Kim O'Donnel Stay-Put Kitchen

Kim O'Donnel staying put in her pajamas, even to cook.

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In the wake of this collective freeze on our social interaction, home cooking takes on a whole new meaning. Whether we like it or not, we’re holed up for the foreseeable future. But there is something we can do while we ride out this unprecedented time in history. We can cook.

We can cook for ourselves and we can cook for those who are unable. We can cook for our bunkmates and we can deliver meals for neighbors and the folks keeping the supermarket open and the firehouse running.

We can cook! Yes, we can. Even on a budget, even with limited skills or kitchen tools. Even if it’s been years since you chopped an onion or it’s your very first time. You can do it and I’m going to show you how. 

So hello and welcome to Stay-Put Cooking.

Every day in this space, for as long as it's needed, I’ll share tips and tricks, recipes and ideas for cooking your way through these days of uncertainty. However, this is not a one-way street; I invite you to share your favorite ways of cooking up a quarantine, or a storm, or whatever you’re calling it. Send me an email, pretty please, and tell me what you’ve always wanted to learn or having a hankering for (

Stick around and belly up to the burner. This is gonna be fun. 

Caramelized Onions, Debunked

So what are caramelized onions and why should I bother?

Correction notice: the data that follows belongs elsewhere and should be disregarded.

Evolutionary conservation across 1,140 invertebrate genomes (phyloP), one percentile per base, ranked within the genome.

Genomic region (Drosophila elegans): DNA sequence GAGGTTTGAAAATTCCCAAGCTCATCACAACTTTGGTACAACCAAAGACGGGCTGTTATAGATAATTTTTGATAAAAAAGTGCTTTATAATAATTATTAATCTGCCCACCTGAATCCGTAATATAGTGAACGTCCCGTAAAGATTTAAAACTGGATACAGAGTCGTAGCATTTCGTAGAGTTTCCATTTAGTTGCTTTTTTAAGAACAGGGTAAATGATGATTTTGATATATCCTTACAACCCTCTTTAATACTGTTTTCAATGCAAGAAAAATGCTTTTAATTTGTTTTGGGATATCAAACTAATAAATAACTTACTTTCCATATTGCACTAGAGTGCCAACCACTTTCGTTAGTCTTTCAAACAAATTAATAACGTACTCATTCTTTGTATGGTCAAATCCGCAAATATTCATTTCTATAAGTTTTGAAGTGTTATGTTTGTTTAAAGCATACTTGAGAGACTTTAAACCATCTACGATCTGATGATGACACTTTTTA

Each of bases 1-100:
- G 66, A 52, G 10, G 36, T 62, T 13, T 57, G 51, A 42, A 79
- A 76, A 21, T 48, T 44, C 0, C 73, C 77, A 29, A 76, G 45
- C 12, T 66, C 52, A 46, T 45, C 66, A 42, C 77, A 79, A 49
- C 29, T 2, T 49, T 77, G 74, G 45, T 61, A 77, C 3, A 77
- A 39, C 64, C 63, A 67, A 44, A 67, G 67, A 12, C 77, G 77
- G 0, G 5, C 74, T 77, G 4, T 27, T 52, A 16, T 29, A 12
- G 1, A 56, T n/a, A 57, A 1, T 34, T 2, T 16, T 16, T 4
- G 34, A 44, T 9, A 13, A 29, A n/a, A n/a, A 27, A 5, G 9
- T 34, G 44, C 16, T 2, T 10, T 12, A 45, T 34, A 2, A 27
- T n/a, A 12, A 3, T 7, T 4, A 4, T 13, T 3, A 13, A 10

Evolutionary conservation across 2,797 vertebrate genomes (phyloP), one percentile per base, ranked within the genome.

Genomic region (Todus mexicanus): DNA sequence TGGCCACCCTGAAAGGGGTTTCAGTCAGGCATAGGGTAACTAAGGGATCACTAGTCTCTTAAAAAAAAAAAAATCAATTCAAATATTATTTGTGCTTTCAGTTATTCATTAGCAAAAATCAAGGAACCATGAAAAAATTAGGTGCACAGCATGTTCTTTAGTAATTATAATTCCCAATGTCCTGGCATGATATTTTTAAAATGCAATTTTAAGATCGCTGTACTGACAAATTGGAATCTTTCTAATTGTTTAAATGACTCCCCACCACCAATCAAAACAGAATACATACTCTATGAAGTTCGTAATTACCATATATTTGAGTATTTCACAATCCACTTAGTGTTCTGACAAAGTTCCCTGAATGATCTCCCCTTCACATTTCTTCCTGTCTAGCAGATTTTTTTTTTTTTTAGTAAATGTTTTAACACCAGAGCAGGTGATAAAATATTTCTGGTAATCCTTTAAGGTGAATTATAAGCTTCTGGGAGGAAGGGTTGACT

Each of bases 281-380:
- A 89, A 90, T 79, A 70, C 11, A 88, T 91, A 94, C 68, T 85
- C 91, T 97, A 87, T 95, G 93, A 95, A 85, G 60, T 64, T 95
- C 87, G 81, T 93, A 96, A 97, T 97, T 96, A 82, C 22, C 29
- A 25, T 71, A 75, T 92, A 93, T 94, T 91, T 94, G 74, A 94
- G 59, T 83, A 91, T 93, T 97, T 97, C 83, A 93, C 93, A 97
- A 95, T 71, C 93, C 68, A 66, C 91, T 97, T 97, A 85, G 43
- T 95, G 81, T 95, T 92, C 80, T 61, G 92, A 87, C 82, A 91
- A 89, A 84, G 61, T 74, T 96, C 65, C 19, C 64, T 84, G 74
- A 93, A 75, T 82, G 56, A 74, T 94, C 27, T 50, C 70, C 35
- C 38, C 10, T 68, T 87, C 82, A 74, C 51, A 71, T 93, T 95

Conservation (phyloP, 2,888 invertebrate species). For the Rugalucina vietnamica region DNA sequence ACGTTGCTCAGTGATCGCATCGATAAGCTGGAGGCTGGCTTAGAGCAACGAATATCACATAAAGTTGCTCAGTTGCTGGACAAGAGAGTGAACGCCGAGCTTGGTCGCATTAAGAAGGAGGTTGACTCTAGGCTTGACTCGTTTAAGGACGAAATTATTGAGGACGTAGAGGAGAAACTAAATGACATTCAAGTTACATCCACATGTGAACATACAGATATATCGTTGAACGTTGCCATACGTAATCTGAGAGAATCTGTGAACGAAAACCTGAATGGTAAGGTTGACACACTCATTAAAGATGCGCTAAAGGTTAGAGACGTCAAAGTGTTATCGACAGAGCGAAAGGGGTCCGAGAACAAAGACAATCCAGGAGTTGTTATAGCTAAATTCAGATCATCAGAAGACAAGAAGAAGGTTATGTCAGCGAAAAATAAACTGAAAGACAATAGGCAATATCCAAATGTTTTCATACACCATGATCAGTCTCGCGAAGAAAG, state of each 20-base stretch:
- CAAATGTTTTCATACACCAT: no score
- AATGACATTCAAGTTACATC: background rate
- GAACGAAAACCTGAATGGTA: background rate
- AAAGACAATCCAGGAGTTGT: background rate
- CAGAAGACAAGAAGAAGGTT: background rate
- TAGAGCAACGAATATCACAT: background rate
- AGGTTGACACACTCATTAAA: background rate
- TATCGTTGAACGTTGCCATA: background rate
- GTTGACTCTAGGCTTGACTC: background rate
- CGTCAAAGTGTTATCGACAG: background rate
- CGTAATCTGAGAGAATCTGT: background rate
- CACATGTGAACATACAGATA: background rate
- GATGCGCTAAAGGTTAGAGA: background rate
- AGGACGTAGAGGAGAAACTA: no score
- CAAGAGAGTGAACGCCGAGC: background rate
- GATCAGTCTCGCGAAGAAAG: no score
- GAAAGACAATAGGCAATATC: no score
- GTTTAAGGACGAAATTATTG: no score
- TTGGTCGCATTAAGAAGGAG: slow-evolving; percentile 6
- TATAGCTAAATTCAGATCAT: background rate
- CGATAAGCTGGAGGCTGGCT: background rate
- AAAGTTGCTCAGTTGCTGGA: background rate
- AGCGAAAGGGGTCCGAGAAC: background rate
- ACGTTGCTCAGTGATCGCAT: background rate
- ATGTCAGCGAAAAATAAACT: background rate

Let me explain:

1)   Instead of frying onions at high heat which results in crispy charred ends, for caramelizing, we take a slower, gentler approach, coaxing the natural sugars out of the onion. As the onions cook, water evaporates and the onions start to shrink, soften and sweeten. Now you’ve got something more like onion jam, both sweet and savory, a killer condiment and flavor zipper upper if there ever was one.

2)   Caramelized onions keep well for several days in an airtight container in the refrigerator. Use them in grilled cheese sandwiches or tucked into a burrito, thrown into pasta, sidled up to grilled steak or on top of beans or rice.

3)   P.S. The kitchen will smell heavenly.

What’s this half-moon business mentioned in the recipe?

The half-moon refers to a knife cut (also known as the crescent) that results in quick-cooking thinly sliced pieces. It comes in handy for sauteed zucchini and melty-thin potatoes, for starters. Check out my quick how-to video for details.


Amounts can be easily doubled or tripled.

Makes about ¾ cup.


3 tablespoons oil or butter

1 large onion (about 2 cups), sliced into half moons


In a 10- 12-inch skillet, melt the fat over medium heat and add the onions, turning with tongs until thoroughly coated. Cover and cook over low heat for about 10 minutes. Give the onions a good stir; they will have shrunk in volume by about one-third and softened quite a bit but still have a ways to go. Cook, uncovered, until the onions are collapsed and significantly reduced, bordering on the texture of jam. You can stop at 30 minutes or go as long as 45 minutes, as the flavor deepens with time. Be sure to stir regularly to keep the onions from burning.

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